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If Samora Machel were still alive, he would be turning 83 today.
Samora Machel was born September 29, 1933, in Chilembene, Chokwe district, in Gaza province, and met his death on 19 October 1986 in an air crash in the hills of Mbuzini, in South Africa, while returning from Mbala, Zambia, on another mission in the search for peace in Mozambique and Africa.
On the 30th anniversary of the Mbuzini tragedy, the Mozambican government launches a nationwide programme of political and cultural events intended to commemorate the life and teachings of the founder of the Mozambican state.
Journalists in Beira interviewed by Noticias consider it imperative that Mozambique rediscovers Machel’s ideals, which are completely up to date as regards corruption, equal rights, the moral integrity of society and solidarity between people.
Artur Ricardo, editorial director of Diario de Moçambique, says that Mozambican society must restructure so as to meet the ethical and moral standards that it supposedly aspires to, using the ideals of the country’s first president.
Ricardo says that the ideals that Machel fought for – social justice, the fight against corruption, respect for others and the moral integrity of society, are pillars of good living in any time.
Ricardo says that moral values are on the slide today, and some add wistfully that Samora Machel would not sit easily with things as they are now.
“What worries me right now is that we were not able to take the ideals of Samora Machel and use them. If we look at Mozambique today, we see society falling apart,” the journalist said, citing crime, corruption and lack of solidarity.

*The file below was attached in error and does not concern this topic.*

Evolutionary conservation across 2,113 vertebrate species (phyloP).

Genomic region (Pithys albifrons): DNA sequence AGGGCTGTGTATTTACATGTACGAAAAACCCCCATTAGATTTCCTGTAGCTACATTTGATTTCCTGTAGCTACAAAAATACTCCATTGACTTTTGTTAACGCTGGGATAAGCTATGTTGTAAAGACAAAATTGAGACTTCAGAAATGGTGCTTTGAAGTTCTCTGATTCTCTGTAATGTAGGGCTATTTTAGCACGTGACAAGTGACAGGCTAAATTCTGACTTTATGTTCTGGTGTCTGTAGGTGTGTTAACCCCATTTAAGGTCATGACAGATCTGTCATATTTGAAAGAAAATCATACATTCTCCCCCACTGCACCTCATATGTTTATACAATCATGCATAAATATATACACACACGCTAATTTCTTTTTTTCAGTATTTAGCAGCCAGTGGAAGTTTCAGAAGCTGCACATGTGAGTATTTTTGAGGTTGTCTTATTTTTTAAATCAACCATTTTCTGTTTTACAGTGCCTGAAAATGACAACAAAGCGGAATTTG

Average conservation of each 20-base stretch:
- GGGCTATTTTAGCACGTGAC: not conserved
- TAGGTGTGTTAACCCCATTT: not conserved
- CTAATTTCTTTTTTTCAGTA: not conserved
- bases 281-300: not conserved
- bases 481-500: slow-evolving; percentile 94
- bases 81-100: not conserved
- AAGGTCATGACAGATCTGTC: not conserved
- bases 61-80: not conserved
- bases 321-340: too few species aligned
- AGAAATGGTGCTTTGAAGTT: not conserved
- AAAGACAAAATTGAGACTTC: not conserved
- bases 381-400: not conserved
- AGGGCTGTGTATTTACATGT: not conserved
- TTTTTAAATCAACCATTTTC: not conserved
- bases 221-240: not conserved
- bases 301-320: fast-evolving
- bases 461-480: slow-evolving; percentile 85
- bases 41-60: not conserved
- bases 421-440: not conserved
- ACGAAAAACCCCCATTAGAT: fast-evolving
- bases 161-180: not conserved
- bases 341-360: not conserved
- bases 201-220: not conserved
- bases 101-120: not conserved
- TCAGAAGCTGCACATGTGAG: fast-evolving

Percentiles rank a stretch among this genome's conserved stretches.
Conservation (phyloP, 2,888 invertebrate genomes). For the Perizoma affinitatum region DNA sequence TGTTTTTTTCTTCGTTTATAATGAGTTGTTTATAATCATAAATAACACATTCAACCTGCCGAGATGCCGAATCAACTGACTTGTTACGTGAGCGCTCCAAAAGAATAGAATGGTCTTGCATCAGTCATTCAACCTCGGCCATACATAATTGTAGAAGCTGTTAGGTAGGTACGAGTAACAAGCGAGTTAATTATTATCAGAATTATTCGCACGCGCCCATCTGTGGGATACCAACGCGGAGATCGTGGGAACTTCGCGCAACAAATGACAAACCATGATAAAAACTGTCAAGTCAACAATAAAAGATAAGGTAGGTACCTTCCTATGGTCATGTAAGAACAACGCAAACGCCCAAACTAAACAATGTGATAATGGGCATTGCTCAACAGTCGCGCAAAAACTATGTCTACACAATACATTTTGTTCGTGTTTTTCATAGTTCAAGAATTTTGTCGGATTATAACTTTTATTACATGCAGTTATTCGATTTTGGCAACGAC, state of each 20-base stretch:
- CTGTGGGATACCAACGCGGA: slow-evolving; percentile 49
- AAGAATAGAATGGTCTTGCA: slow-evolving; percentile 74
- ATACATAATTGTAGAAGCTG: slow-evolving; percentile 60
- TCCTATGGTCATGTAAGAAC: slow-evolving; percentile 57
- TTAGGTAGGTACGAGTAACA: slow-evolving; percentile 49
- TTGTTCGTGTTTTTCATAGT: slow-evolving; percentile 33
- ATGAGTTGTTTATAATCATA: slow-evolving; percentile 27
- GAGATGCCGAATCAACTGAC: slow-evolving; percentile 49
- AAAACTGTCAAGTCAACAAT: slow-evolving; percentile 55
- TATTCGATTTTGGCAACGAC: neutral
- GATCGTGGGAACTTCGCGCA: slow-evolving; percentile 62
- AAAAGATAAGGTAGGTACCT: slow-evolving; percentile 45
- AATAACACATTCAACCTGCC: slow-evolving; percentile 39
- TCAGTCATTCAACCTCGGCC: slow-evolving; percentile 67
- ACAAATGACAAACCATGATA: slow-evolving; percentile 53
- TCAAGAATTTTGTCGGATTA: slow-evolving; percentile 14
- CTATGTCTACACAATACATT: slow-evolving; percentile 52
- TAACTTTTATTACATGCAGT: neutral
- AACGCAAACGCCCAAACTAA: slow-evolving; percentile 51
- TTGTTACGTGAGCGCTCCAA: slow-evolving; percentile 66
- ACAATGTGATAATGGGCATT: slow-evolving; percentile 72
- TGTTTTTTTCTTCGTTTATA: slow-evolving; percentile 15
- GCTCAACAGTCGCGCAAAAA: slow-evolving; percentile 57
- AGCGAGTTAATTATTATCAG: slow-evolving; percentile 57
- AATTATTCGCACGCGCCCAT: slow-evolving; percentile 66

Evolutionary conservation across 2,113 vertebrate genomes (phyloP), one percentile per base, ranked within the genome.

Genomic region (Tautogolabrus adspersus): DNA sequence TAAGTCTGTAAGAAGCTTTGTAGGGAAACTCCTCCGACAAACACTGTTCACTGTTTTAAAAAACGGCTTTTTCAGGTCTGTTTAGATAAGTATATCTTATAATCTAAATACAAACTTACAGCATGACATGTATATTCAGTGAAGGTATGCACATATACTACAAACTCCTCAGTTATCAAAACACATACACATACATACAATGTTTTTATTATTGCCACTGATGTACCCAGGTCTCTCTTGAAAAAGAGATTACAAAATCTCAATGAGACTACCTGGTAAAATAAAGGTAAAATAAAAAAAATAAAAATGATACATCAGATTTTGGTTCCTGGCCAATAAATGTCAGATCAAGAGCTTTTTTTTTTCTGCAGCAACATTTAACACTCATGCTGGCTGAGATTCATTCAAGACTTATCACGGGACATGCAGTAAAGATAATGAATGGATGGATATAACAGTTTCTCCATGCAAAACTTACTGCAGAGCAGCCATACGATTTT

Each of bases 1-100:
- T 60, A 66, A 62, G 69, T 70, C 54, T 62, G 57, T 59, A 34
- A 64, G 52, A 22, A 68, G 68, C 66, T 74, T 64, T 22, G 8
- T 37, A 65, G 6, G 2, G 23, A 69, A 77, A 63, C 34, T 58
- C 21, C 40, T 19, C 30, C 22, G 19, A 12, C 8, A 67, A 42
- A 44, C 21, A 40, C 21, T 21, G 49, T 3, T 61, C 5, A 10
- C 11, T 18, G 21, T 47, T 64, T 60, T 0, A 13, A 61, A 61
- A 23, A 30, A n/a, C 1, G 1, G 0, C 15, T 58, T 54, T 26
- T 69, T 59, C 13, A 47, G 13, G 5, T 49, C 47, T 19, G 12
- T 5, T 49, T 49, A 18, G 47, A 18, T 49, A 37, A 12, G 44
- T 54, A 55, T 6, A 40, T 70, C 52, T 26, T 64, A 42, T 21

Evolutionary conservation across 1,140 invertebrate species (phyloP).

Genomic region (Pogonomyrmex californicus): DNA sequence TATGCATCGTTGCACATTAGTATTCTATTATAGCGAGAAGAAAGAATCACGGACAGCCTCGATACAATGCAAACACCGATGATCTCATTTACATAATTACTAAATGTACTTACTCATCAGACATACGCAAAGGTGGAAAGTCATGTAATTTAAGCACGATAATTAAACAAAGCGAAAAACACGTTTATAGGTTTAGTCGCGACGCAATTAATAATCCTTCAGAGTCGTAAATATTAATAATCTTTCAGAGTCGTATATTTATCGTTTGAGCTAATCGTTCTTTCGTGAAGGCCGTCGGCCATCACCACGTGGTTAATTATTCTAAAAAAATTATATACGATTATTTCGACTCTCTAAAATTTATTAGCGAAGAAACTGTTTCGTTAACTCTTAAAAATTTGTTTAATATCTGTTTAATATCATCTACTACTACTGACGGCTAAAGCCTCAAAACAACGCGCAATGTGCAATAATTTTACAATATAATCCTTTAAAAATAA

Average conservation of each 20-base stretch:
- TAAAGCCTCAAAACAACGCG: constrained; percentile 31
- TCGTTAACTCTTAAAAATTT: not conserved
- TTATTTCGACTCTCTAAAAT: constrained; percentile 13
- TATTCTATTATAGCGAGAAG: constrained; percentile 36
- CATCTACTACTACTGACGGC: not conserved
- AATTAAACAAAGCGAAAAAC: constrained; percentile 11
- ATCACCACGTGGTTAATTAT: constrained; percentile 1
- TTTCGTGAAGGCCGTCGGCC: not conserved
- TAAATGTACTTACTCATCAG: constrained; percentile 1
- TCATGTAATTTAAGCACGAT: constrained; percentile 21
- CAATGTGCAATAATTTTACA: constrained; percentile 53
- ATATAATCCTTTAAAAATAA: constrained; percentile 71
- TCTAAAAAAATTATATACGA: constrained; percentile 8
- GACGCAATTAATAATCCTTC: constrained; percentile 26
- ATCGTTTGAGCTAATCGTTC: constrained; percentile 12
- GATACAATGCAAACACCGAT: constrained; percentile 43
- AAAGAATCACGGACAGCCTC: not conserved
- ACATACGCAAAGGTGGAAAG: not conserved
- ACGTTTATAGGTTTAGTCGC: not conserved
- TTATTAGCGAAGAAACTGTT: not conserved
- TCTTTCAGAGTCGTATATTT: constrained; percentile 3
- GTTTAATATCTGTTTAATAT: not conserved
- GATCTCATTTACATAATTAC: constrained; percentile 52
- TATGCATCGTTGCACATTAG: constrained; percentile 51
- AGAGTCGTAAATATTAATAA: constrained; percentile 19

Ricardo says society has to wake up, organise itself and not simply blame everything on the government. According to him, problems like crime are not the sole responsibility of the authorities.
“We, as part of society, have an important role to play in combating these evils. Society must wake up, because we are heading towards the abyss. The lack of respect and crime we are seeing is a reflection that something is wrong, and it needs to be identified and resolved. Samora Machel should not be remembered only on the eve of the 19th October,” the journalist, who remembers covering rallies and other events attended by Samora Machel in the 80s, said.
He conveyed the spirit of sharing – Celeste MacArthur, photojournalist
Diario de Mozambique photojournalist Celeste MacArthur said that Samora was able to bring together on an equal footing all Mozambicans regardless of education, health and service.
“Samora managed to take the children of humble families to study abroad and train as engineers, doctors and teachers. The achievements that we have today are thanks to this great man. For me, his ideals should always be followed.”
MacArthur who worked for Noticias da Beira and today is at Diario de Moçambique, met Samora Machel and describes him as a demanding man with a great sense of humor.
“He was a leader. If you invite young people to listen and to read his speeches, they will realise that they are up to date. He spoke as if he was living this moment we now live. He denounced neglect and corruption, but also managed to demonstrate to Mozambicans that, despite their differences, we can have a peaceful coexistence. I do not want to say that he had no flaws – he had a human side, but, for a better country, Samora is a figure that everyone can follow.”
MacArthur says that, at the time she worked with Machel, the first president was concerned about the social status of journalists.
“He always asked if journalists were well-housed, had eaten anything. He asked if his support groups were treated well. They were good times that current leaders should follow: be concerned with everything, so that everything goes well.”Source: Noticias
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